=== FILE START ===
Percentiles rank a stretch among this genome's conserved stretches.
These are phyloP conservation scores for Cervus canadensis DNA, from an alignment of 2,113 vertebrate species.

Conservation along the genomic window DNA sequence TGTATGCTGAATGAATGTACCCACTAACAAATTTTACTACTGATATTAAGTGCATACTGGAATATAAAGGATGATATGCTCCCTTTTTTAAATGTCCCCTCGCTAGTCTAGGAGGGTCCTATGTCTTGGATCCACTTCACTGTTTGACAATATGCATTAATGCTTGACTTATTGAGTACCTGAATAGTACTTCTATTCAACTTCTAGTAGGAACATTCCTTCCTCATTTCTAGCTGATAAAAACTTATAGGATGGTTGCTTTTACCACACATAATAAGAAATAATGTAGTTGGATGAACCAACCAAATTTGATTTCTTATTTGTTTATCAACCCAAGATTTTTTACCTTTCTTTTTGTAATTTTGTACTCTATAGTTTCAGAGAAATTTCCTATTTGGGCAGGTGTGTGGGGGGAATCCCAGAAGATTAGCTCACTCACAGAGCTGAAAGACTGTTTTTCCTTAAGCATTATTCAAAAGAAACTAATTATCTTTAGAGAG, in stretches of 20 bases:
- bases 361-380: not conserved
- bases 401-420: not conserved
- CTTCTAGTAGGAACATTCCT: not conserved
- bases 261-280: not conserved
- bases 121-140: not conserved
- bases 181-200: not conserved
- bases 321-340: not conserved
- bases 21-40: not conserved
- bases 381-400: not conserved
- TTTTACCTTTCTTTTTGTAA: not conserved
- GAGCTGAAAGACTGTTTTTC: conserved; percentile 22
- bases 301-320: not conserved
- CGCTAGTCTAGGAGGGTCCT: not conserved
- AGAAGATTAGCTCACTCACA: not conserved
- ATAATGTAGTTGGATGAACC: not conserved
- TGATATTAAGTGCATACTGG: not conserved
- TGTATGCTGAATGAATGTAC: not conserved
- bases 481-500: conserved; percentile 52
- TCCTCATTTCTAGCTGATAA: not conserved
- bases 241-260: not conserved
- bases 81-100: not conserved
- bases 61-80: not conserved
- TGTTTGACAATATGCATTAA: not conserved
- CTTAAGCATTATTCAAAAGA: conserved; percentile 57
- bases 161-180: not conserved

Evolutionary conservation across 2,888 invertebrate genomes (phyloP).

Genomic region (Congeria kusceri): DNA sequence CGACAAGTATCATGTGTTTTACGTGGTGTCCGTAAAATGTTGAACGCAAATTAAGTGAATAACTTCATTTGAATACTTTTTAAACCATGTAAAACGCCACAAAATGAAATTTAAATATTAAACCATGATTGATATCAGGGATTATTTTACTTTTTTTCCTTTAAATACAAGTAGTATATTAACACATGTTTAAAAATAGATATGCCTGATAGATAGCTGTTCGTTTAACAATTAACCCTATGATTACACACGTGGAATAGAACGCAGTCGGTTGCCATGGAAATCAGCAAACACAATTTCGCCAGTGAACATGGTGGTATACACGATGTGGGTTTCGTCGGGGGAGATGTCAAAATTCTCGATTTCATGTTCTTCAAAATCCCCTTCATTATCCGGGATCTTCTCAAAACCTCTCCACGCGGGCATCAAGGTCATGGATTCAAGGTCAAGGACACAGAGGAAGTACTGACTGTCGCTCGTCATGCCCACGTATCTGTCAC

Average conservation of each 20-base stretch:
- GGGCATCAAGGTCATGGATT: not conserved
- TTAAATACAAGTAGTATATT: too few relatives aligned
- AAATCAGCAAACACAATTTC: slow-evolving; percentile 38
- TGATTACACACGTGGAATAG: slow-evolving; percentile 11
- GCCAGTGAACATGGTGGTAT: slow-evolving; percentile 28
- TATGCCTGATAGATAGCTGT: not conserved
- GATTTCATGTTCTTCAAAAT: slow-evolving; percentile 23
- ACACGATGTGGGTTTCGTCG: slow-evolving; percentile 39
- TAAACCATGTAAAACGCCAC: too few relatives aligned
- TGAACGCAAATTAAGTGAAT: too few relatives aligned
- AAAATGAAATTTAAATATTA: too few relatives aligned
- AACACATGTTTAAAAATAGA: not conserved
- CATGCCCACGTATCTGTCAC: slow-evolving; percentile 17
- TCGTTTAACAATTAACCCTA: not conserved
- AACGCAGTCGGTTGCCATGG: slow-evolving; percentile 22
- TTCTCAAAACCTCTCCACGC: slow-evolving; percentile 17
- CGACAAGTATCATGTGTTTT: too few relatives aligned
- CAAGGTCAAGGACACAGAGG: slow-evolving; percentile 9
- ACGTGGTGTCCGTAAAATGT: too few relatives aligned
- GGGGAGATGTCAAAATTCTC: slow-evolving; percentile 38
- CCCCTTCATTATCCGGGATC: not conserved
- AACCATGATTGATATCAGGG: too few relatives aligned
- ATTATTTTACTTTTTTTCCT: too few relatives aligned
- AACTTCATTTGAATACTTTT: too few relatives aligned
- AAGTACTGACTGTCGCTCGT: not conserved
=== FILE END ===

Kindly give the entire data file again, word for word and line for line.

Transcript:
Percentiles rank a stretch among this genome's conserved stretches.
These are phyloP conservation scores for Cervus canadensis DNA, from an alignment of 2,113 vertebrate species.

Conservation along the genomic window DNA sequence TGTATGCTGAATGAATGTACCCACTAACAAATTTTACTACTGATATTAAGTGCATACTGGAATATAAAGGATGATATGCTCCCTTTTTTAAATGTCCCCTCGCTAGTCTAGGAGGGTCCTATGTCTTGGATCCACTTCACTGTTTGACAATATGCATTAATGCTTGACTTATTGAGTACCTGAATAGTACTTCTATTCAACTTCTAGTAGGAACATTCCTTCCTCATTTCTAGCTGATAAAAACTTATAGGATGGTTGCTTTTACCACACATAATAAGAAATAATGTAGTTGGATGAACCAACCAAATTTGATTTCTTATTTGTTTATCAACCCAAGATTTTTTACCTTTCTTTTTGTAATTTTGTACTCTATAGTTTCAGAGAAATTTCCTATTTGGGCAGGTGTGTGGGGGGAATCCCAGAAGATTAGCTCACTCACAGAGCTGAAAGACTGTTTTTCCTTAAGCATTATTCAAAAGAAACTAATTATCTTTAGAGAG, in stretches of 20 bases:
- bases 361-380: not conserved
- bases 401-420: not conserved
- CTTCTAGTAGGAACATTCCT: not conserved
- bases 261-280: not conserved
- bases 121-140: not conserved
- bases 181-200: not conserved
- bases 321-340: not conserved
- bases 21-40: not conserved
- bases 381-400: not conserved
- TTTTACCTTTCTTTTTGTAA: not conserved
- GAGCTGAAAGACTGTTTTTC: conserved; percentile 22
- bases 301-320: not conserved
- CGCTAGTCTAGGAGGGTCCT: not conserved
- AGAAGATTAGCTCACTCACA: not conserved
- ATAATGTAGTTGGATGAACC: not conserved
- TGATATTAAGTGCATACTGG: not conserved
- TGTATGCTGAATGAATGTAC: not conserved
- bases 481-500: conserved; percentile 52
- TCCTCATTTCTAGCTGATAA: not conserved
- bases 241-260: not conserved
- bases 81-100: not conserved
- bases 61-80: not conserved
- TGTTTGACAATATGCATTAA: not conserved
- CTTAAGCATTATTCAAAAGA: conserved; percentile 57
- bases 161-180: not conserved

Evolutionary conservation across 2,888 invertebrate genomes (phyloP).

Genomic region (Congeria kusceri): DNA sequence CGACAAGTATCATGTGTTTTACGTGGTGTCCGTAAAATGTTGAACGCAAATTAAGTGAATAACTTCATTTGAATACTTTTTAAACCATGTAAAACGCCACAAAATGAAATTTAAATATTAAACCATGATTGATATCAGGGATTATTTTACTTTTTTTCCTTTAAATACAAGTAGTATATTAACACATGTTTAAAAATAGATATGCCTGATAGATAGCTGTTCGTTTAACAATTAACCCTATGATTACACACGTGGAATAGAACGCAGTCGGTTGCCATGGAAATCAGCAAACACAATTTCGCCAGTGAACATGGTGGTATACACGATGTGGGTTTCGTCGGGGGAGATGTCAAAATTCTCGATTTCATGTTCTTCAAAATCCCCTTCATTATCCGGGATCTTCTCAAAACCTCTCCACGCGGGCATCAAGGTCATGGATTCAAGGTCAAGGACACAGAGGAAGTACTGACTGTCGCTCGTCATGCCCACGTATCTGTCAC

Average conservation of each 20-base stretch:
- GGGCATCAAGGTCATGGATT: not conserved
- TTAAATACAAGTAGTATATT: too few relatives aligned
- AAATCAGCAAACACAATTTC: slow-evolving; percentile 38
- TGATTACACACGTGGAATAG: slow-evolving; percentile 11
- GCCAGTGAACATGGTGGTAT: slow-evolving; percentile 28
- TATGCCTGATAGATAGCTGT: not conserved
- GATTTCATGTTCTTCAAAAT: slow-evolving; percentile 23
- ACACGATGTGGGTTTCGTCG: slow-evolving; percentile 39
- TAAACCATGTAAAACGCCAC: too few relatives aligned
- TGAACGCAAATTAAGTGAAT: too few relatives aligned
- AAAATGAAATTTAAATATTA: too few relatives aligned
- AACACATGTTTAAAAATAGA: not conserved
- CATGCCCACGTATCTGTCAC: slow-evolving; percentile 17
- TCGTTTAACAATTAACCCTA: not conserved
- AACGCAGTCGGTTGCCATGG: slow-evolving; percentile 22
- TTCTCAAAACCTCTCCACGC: slow-evolving; percentile 17
- CGACAAGTATCATGTGTTTT: too few relatives aligned
- CAAGGTCAAGGACACAGAGG: slow-evolving; percentile 9
- ACGTGGTGTCCGTAAAATGT: too few relatives aligned
- GGGGAGATGTCAAAATTCTC: slow-evolving; percentile 38
- CCCCTTCATTATCCGGGATC: not conserved
- AACCATGATTGATATCAGGG: too few relatives aligned
- ATTATTTTACTTTTTTTCCT: too few relatives aligned
- AACTTCATTTGAATACTTTT: too few relatives aligned
- AAGTACTGACTGTCGCTCGT: not conserved